"Without human activity, these temperatures would have been impossible"

More than 50 degrees in Death Valley in the United States, a historical record of 45.3 ° C in Catalonia, more than 43 ° C in Phoenix for 24 days: without climate change, such heat waves would have been "almost impossible" in Europe and the United States, said Tuesday the World Weather Attribution (WWA) network. Initiative scientists collaborated to assess the extent to which human-induced climate change has altered the likelihood and intensity of July extreme heat in these three regions.

July 11, 2021 in Death Valley National Park, California. AP - John Locher

Text by: Clea Broadhurst Follow


Read more

The main conclusions of this study are clear: the extreme temperatures we observe around the world would never have happened without human-induced climate change. "We've seen a lot of people in the media ask, 'Is this our new normal?'" says Dr. Clair Barnes, a research fellow in climate data analysis and interpretation for extreme weather events at WWA.

«If we continue to burn fossil fuels, we continue to emit CO2 and other greenhouse gases, the climate will continue to warm. It may be that one day we will look back and tell ourselves that it was a cool summer in 2023. And indeed, these events will become more and more frequent. »

According to the researcher, this type of extreme temperature would have been "totally impossible" in pre-industrial times. And action should be taken now to slow down the inevitable. "The temperature distribution has essentially shifted, so the type of average temperatures we would have seen in pre-industrial times would have been two and a half degrees colder in southern Europe," she continues. "The temperatures we see are abnormally warm, even in the current climate. The temperature evolution and conclusions are fully in line with the IPCC's warnings.


Alarming figures

A maximum heat of 53.3°C in the United States, such as that of July 2023, would have been virtually impossible to achieve in the region, if humans had not warmed the planet by burning fossil fuels. WWA scientists found that the defined heat waves are between 1 and 2.5° warmer depending on the region.

In line with forecasts from previous climate projections and IPCC reports, these events are no longer rare today: an event like the one currently occurring is expected approximately once every 15 years in the US/Mexico region, once every 10 years in southern Europe and once every 5 years in China.


This is always the problem with communicating the temperature increase, because it doesn't seem like much, 1°C. Clair Barnes explains. "But all of our agriculture, all of our infrastructure is designed to exist in today's climate. And if we continue to push the boundaries of what our current climate can do, we will begin to run up against the limits of our previously installed system of life.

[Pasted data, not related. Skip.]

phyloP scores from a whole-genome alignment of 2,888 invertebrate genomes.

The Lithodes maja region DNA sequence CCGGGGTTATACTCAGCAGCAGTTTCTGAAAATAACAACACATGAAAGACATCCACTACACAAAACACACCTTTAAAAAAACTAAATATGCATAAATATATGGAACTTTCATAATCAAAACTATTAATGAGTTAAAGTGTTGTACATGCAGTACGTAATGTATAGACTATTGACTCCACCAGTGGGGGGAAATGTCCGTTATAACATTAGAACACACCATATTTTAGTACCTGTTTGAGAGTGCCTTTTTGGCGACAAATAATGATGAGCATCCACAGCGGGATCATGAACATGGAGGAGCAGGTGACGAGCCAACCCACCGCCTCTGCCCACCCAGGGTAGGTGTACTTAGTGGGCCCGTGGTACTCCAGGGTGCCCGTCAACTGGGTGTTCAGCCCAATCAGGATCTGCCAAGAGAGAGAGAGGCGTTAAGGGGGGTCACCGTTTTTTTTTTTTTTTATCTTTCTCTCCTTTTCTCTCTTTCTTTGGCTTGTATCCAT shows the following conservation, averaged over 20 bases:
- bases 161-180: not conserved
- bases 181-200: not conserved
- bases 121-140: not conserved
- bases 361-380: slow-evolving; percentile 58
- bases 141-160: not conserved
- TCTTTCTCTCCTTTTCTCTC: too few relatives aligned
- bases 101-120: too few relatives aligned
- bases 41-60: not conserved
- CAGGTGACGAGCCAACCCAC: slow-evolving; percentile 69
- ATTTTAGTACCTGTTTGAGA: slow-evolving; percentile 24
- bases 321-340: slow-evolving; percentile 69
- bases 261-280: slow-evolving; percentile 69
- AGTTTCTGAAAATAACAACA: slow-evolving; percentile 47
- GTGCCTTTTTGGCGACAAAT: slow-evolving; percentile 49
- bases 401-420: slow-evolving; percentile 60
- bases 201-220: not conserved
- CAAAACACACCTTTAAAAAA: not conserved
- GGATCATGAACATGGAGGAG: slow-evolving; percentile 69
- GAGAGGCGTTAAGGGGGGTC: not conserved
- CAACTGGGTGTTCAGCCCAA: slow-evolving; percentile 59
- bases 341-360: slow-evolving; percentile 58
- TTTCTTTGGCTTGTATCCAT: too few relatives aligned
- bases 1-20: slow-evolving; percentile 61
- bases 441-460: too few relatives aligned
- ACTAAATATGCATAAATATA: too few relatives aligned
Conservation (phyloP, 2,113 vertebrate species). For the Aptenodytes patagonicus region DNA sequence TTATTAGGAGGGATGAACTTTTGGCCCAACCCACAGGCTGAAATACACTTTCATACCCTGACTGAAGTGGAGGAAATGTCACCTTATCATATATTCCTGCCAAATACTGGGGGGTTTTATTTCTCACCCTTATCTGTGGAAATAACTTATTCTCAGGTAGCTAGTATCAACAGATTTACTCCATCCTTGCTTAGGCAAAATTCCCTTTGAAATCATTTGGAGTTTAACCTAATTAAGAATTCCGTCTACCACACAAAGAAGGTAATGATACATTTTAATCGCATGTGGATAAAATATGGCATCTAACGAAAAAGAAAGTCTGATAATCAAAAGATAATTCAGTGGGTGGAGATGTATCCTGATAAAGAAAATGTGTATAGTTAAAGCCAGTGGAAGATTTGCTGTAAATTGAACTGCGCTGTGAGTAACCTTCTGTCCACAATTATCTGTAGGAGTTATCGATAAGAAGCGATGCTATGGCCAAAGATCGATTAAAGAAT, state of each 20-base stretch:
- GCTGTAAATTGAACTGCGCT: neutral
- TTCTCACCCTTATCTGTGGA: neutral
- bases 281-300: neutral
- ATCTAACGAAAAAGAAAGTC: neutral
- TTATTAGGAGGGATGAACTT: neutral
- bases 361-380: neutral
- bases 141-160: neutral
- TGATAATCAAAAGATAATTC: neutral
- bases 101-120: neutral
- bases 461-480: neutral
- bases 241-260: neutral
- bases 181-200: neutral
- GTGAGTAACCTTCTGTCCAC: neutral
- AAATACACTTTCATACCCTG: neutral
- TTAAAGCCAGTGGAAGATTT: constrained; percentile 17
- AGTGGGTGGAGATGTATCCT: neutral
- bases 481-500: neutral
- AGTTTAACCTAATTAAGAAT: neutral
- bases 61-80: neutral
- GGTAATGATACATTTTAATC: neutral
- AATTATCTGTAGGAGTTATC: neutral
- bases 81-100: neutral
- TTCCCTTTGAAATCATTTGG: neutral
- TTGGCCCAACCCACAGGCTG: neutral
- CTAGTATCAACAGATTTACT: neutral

Another study recently showed that we should expect a 30% increase in the number of days we will need air conditioning to make the climate livable in Northern Europe.

Increasingly phenomenal impacts

The WWA, a group of international scientists assessing the role of climate change in extreme weather events, spent a week analyzing the dangerous heat waves that swept across the northern hemisphere in July, destroying crops and livestock, starting wildfires, exacerbating water stress and killing people on three continents.

In China, this is an event that, pre-industrial era, should have happened about once every 250 years. Now, these extreme heat events are expected to occur every two to five years in the country. "We already see in the news how much of an impact this heat is. There are forest fires in Greece, but also in Canada, around the world. These types of events are more likely to spread and spiral out of control because temperatures are very high, causing fuels to dry out.


More than 60,000 people have died in recent years, including immediate cases of people dying from heat stress in Greece and Italy because they worked in the sun. "There are a whole series of consequences that will have immediate impacts on human health. And there are longer-term risks from these droughts potentially occurring in poorer regions and leading to food insecurity.


The authors of the report consider it "absolutely essential" to adopt international legislation on the phase-out of fossils at the 28th United Nations climate conference in Dubai in November.

NewsletterReceive all the international news directly in your mailbox

I subscribe

Follow all the international news by downloading the RFI application


Read on on the same topics:

  • Climate change
  • Climate
  • Our selection